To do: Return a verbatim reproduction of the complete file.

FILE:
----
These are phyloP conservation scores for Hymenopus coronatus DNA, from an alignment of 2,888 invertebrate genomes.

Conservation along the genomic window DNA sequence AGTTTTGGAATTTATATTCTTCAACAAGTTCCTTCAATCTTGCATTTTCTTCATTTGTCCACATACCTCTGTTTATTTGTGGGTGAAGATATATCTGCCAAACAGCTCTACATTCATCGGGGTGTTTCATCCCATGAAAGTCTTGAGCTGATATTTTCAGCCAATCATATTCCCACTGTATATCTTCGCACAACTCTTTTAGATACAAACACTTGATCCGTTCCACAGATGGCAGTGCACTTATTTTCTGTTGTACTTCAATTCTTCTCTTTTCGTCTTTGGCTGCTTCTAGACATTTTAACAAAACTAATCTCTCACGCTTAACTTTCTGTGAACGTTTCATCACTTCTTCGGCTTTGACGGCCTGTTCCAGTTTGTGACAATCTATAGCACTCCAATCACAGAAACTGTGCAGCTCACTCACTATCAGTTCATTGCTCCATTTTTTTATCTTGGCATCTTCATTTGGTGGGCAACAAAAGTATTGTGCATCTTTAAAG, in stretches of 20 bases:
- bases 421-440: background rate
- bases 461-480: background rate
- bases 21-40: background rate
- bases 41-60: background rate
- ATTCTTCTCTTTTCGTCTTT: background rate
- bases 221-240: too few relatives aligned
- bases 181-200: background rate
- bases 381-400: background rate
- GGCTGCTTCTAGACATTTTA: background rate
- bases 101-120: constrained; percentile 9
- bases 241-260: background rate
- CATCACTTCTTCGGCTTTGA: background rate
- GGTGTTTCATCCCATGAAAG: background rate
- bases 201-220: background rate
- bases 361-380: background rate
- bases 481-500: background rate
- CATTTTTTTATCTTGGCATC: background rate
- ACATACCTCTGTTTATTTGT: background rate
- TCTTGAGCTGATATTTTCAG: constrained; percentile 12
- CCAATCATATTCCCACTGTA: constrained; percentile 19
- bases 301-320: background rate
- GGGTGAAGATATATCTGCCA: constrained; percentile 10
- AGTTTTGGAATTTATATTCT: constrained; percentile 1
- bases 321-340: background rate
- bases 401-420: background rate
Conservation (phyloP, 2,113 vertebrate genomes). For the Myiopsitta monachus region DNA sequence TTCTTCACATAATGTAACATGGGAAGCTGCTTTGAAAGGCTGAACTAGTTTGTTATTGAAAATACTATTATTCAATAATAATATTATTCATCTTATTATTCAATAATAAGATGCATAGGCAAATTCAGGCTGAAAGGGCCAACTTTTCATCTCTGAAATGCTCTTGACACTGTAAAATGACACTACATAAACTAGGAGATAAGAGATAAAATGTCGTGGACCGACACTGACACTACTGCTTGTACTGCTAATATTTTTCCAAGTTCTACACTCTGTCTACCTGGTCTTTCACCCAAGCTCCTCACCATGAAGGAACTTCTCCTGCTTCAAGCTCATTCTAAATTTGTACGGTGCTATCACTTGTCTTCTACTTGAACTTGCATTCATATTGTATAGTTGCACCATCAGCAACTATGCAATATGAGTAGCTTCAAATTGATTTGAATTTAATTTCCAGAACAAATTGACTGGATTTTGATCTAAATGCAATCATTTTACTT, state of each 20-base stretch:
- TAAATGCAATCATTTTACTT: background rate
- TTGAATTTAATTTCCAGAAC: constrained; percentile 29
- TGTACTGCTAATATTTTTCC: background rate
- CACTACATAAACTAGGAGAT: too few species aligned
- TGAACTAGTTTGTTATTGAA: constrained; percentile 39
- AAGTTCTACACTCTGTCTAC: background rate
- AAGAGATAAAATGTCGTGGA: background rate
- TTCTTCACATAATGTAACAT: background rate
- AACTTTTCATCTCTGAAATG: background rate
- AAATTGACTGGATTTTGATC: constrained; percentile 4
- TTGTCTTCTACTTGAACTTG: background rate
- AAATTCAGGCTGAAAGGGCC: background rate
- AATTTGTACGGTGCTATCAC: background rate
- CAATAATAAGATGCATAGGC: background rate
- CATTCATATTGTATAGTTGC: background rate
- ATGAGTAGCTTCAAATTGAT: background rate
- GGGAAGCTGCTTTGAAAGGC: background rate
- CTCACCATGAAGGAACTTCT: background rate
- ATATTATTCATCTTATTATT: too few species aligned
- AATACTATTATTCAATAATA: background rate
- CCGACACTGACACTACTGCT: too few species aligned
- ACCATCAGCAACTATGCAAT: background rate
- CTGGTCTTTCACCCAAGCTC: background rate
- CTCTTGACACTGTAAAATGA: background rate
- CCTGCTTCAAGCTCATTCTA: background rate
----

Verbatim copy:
These are phyloP conservation scores for Hymenopus coronatus DNA, from an alignment of 2,888 invertebrate genomes.

Conservation along the genomic window DNA sequence AGTTTTGGAATTTATATTCTTCAACAAGTTCCTTCAATCTTGCATTTTCTTCATTTGTCCACATACCTCTGTTTATTTGTGGGTGAAGATATATCTGCCAAACAGCTCTACATTCATCGGGGTGTTTCATCCCATGAAAGTCTTGAGCTGATATTTTCAGCCAATCATATTCCCACTGTATATCTTCGCACAACTCTTTTAGATACAAACACTTGATCCGTTCCACAGATGGCAGTGCACTTATTTTCTGTTGTACTTCAATTCTTCTCTTTTCGTCTTTGGCTGCTTCTAGACATTTTAACAAAACTAATCTCTCACGCTTAACTTTCTGTGAACGTTTCATCACTTCTTCGGCTTTGACGGCCTGTTCCAGTTTGTGACAATCTATAGCACTCCAATCACAGAAACTGTGCAGCTCACTCACTATCAGTTCATTGCTCCATTTTTTTATCTTGGCATCTTCATTTGGTGGGCAACAAAAGTATTGTGCATCTTTAAAG, in stretches of 20 bases:
- bases 421-440: background rate
- bases 461-480: background rate
- bases 21-40: background rate
- bases 41-60: background rate
- ATTCTTCTCTTTTCGTCTTT: background rate
- bases 221-240: too few relatives aligned
- bases 181-200: background rate
- bases 381-400: background rate
- GGCTGCTTCTAGACATTTTA: background rate
- bases 101-120: constrained; percentile 9
- bases 241-260: background rate
- CATCACTTCTTCGGCTTTGA: background rate
- GGTGTTTCATCCCATGAAAG: background rate
- bases 201-220: background rate
- bases 361-380: background rate
- bases 481-500: background rate
- CATTTTTTTATCTTGGCATC: background rate
- ACATACCTCTGTTTATTTGT: background rate
- TCTTGAGCTGATATTTTCAG: constrained; percentile 12
- CCAATCATATTCCCACTGTA: constrained; percentile 19
- bases 301-320: background rate
- GGGTGAAGATATATCTGCCA: constrained; percentile 10
- AGTTTTGGAATTTATATTCT: constrained; percentile 1
- bases 321-340: background rate
- bases 401-420: background rate
Conservation (phyloP, 2,113 vertebrate genomes). For the Myiopsitta monachus region DNA sequence TTCTTCACATAATGTAACATGGGAAGCTGCTTTGAAAGGCTGAACTAGTTTGTTATTGAAAATACTATTATTCAATAATAATATTATTCATCTTATTATTCAATAATAAGATGCATAGGCAAATTCAGGCTGAAAGGGCCAACTTTTCATCTCTGAAATGCTCTTGACACTGTAAAATGACACTACATAAACTAGGAGATAAGAGATAAAATGTCGTGGACCGACACTGACACTACTGCTTGTACTGCTAATATTTTTCCAAGTTCTACACTCTGTCTACCTGGTCTTTCACCCAAGCTCCTCACCATGAAGGAACTTCTCCTGCTTCAAGCTCATTCTAAATTTGTACGGTGCTATCACTTGTCTTCTACTTGAACTTGCATTCATATTGTATAGTTGCACCATCAGCAACTATGCAATATGAGTAGCTTCAAATTGATTTGAATTTAATTTCCAGAACAAATTGACTGGATTTTGATCTAAATGCAATCATTTTACTT, state of each 20-base stretch:
- TAAATGCAATCATTTTACTT: background rate
- TTGAATTTAATTTCCAGAAC: constrained; percentile 29
- TGTACTGCTAATATTTTTCC: background rate
- CACTACATAAACTAGGAGAT: too few species aligned
- TGAACTAGTTTGTTATTGAA: constrained; percentile 39
- AAGTTCTACACTCTGTCTAC: background rate
- AAGAGATAAAATGTCGTGGA: background rate
- TTCTTCACATAATGTAACAT: background rate
- AACTTTTCATCTCTGAAATG: background rate
- AAATTGACTGGATTTTGATC: constrained; percentile 4
- TTGTCTTCTACTTGAACTTG: background rate
- AAATTCAGGCTGAAAGGGCC: background rate
- AATTTGTACGGTGCTATCAC: background rate
- CAATAATAAGATGCATAGGC: background rate
- CATTCATATTGTATAGTTGC: background rate
- ATGAGTAGCTTCAAATTGAT: background rate
- GGGAAGCTGCTTTGAAAGGC: background rate
- CTCACCATGAAGGAACTTCT: background rate
- ATATTATTCATCTTATTATT: too few species aligned
- AATACTATTATTCAATAATA: background rate
- CCGACACTGACACTACTGCT: too few species aligned
- ACCATCAGCAACTATGCAAT: background rate
- CTGGTCTTTCACCCAAGCTC: background rate
- CTCTTGACACTGTAAAATGA: background rate
- CCTGCTTCAAGCTCATTCTA: background rate